The 16X PWM board is basically a bunch of mosfets under PWM control (switches that turn on and off really fast) that can be used to mix different levels of the main three DIODER colors: red, green and blue. The PWM board also has a bunch of fading and sequencing commands built in, so the arduino code is fairly simple.
The 16X board could also be controlled from a serial port, but adding the arduino provides a lot more capability, like being able to control the lights based on a pot input, or maybe a color sensor to emulate ambient lighting...
Here's a video showing a quick demo:
Somebody on youtube asked how the LED strip electrical circuit, so here are some details if you'd like to use completely different electronics to control the Dioder, or many other LED strips.
Most of these strips are made to accept 12V, no matter how long the strip is. The LEDs are arranged into groups of 3, and the strip can be cut between each group. Electrically, each group is wired in parallel. So whether you have 1 group, or 100, you always supply 12V. Each additional group requires more current and power.
In this particular LED strip (the DIODER), the red channel consumes .14A, blue .11A and green .13A. So all together, the strip requires a max of .38A at 12V, or about 4.5W. If you look on the power brick, it says 5W max. The strip is about 33in long, and has 12 groups of LEDs, so each group requires 31mA of current, and .37W of power. If you added another strip on the end, you would need about 9W of power, and .76A of current, but still 12V to drive the whole thing.
This arrangement makes it very easy to fade the LEDs by varying the voltage with PWM switching. Even if the total length changes, the fading circuitry stays the same as long as it can handle the additional current.
Step 1: Parts List
Step 2: Decode DIODER Wires
The first step is figuring out which wire is which on the Dioder. By applying 12V to the different pins on the LED strip, we learn that the red, blue and green colors can be turned on as shown in the sketch. The 16X Fader board simply acts as a switch to ground for all three channels.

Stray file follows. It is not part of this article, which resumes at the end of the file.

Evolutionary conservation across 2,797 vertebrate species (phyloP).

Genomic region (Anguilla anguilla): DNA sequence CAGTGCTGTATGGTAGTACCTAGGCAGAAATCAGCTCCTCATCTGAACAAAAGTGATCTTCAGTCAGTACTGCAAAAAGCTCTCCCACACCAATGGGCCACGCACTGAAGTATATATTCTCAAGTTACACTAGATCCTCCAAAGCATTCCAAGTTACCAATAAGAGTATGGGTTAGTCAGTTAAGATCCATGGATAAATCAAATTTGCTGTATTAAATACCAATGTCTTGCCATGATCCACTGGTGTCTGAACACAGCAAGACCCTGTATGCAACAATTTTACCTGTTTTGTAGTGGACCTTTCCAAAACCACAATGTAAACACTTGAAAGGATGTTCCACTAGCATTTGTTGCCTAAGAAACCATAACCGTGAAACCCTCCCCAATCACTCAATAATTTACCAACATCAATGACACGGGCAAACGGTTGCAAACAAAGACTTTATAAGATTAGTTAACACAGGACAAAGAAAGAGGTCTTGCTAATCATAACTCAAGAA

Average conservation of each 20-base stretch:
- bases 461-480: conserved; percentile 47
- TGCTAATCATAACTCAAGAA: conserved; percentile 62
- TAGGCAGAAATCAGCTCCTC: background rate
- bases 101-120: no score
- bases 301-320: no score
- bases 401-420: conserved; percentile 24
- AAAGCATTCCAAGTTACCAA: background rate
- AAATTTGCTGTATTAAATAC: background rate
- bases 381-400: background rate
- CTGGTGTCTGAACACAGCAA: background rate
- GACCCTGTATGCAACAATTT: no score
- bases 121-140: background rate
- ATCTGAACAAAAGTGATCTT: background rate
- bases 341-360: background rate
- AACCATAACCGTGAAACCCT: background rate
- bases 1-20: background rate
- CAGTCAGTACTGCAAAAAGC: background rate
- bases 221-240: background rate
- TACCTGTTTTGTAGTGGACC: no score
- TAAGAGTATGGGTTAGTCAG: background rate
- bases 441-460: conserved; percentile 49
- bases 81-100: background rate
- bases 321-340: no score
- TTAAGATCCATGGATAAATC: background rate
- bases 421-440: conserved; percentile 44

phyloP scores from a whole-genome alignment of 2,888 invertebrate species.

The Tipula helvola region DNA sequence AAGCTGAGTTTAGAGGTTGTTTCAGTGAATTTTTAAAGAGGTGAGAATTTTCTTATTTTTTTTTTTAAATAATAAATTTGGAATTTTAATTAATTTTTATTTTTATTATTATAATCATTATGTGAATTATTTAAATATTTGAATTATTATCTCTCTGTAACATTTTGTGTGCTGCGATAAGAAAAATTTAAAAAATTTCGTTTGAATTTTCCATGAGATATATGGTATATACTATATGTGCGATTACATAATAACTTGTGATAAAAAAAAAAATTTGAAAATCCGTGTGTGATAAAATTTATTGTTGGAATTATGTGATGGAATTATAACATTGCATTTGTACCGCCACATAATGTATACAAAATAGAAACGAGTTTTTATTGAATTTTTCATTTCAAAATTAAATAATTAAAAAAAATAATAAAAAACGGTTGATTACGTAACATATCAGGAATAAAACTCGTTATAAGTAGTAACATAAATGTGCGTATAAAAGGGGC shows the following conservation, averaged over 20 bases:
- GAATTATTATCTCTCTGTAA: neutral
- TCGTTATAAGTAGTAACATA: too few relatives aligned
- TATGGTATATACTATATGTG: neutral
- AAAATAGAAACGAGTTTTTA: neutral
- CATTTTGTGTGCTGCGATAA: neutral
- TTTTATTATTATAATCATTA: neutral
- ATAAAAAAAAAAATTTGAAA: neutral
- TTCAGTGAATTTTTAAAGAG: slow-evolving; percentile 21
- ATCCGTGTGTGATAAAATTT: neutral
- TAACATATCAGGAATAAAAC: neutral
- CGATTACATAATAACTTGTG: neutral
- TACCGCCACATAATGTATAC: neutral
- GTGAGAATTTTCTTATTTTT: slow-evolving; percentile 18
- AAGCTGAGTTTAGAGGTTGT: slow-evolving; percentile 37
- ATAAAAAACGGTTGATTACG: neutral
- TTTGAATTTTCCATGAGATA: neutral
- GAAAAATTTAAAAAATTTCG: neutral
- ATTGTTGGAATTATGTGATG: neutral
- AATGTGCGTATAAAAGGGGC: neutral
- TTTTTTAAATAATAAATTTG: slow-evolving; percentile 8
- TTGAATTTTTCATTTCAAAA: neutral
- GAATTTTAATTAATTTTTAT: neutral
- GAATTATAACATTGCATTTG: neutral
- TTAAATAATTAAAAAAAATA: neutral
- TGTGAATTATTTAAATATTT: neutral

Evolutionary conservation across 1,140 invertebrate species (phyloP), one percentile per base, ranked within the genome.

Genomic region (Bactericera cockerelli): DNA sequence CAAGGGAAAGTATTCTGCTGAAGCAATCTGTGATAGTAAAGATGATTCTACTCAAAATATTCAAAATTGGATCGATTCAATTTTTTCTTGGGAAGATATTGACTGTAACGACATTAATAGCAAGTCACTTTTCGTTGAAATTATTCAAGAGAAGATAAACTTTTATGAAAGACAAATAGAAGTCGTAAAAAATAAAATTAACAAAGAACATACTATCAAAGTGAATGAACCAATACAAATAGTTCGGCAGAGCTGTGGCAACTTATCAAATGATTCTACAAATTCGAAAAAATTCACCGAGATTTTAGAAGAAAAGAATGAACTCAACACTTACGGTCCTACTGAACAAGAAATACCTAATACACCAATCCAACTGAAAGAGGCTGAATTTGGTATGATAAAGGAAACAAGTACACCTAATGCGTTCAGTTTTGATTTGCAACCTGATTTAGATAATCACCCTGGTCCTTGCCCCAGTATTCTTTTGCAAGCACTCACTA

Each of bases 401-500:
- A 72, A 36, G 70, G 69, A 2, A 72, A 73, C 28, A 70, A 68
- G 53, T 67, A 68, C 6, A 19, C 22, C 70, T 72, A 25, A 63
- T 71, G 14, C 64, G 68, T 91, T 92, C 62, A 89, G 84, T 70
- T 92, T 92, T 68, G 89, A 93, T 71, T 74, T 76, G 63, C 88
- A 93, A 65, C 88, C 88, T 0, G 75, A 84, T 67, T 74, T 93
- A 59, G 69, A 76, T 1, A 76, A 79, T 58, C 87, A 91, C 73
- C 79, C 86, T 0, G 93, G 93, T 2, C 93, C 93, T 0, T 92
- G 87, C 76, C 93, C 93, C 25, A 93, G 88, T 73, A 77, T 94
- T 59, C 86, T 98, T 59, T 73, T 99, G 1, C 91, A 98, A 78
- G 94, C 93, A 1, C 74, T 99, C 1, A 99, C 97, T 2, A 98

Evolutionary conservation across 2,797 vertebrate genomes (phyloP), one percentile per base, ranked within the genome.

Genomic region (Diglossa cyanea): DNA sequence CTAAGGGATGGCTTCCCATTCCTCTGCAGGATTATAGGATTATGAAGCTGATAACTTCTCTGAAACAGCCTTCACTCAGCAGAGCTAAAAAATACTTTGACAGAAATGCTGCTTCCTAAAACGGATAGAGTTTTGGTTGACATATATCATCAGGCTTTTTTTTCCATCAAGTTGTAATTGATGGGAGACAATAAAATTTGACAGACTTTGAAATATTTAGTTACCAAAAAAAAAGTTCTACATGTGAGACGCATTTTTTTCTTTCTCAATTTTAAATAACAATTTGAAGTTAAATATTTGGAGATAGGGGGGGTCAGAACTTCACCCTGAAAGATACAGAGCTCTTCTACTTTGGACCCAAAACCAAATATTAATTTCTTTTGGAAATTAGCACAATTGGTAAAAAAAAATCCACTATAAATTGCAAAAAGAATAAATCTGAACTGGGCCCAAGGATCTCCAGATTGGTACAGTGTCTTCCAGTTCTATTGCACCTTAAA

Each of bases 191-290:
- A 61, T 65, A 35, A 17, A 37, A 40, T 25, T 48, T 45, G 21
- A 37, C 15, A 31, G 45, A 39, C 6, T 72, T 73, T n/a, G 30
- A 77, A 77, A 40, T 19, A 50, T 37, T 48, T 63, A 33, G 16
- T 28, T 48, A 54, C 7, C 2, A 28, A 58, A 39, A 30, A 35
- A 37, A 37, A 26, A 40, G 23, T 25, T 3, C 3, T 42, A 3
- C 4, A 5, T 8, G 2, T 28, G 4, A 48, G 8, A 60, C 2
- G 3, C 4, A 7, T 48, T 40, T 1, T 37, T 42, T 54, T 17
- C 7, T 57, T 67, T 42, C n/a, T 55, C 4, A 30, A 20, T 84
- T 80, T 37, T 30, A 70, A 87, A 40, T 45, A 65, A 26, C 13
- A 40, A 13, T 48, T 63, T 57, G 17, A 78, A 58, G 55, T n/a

Cut and strip the 12V side of the power block. The wire with the writing on it is 12V, the other ground.
Step 3: Connect Dioder to 16X PWM LED Fader
Strip and connect the Dioder wires up as shown. The main 12V lines connect to the big G and V1. Make sure to connect the 12V line to V1.
Then connect the 12V line to the LED strip to the small v1, which is connected to the large V1 through the board.
Finally, connect the red, blue and green lines to channels 2, 3 and 4, respectively.
If you plug in the 16X Fader board, the strip should be white since all three channels will be full on by default.
Step 4: Connect Arduino to 16X PWM Led Fader
Connect the Arduino to the SPI port on the 16X PWM board. Don't forget ground!
Arduino 13 --> (purple) SCK
Arduino 12 --> (red) MISO
Arduino 11 --> (orange) MOSI
Arduino 10 --> (yellow) SS
Arduino GND -->(grey) GND
Also, make sure to set the jumper on 16X PWM board to SPI. (P15).
Step 5: Add a Pot Input to the Arduino
The demo arduino code uses a pot attached to analog input 0. Use any pot available, and connect it's two outside legs to GND and 5V, and the middle to Analog in 0.
Step 6: Load Code, Try It Out!
Finally, load the arduino code (attached as a pic) and give it a try!
Set up the serial monitor at 38400 baud, and it will print out a bunch of commands to try out. Some of them won't apply since the demo is based on using all 16 channels, but all commands relating to group 2 (g2) should work, since g2 gets mapped to channels 2-4 when you type c.
For a quick demo, type c, hit enter, then type i for a color changing effect. For more details on how to control the 16X PWM LED Fader board, see the full instructions here: http://store.curiousinventor.com/16x-pwm-led-fader.html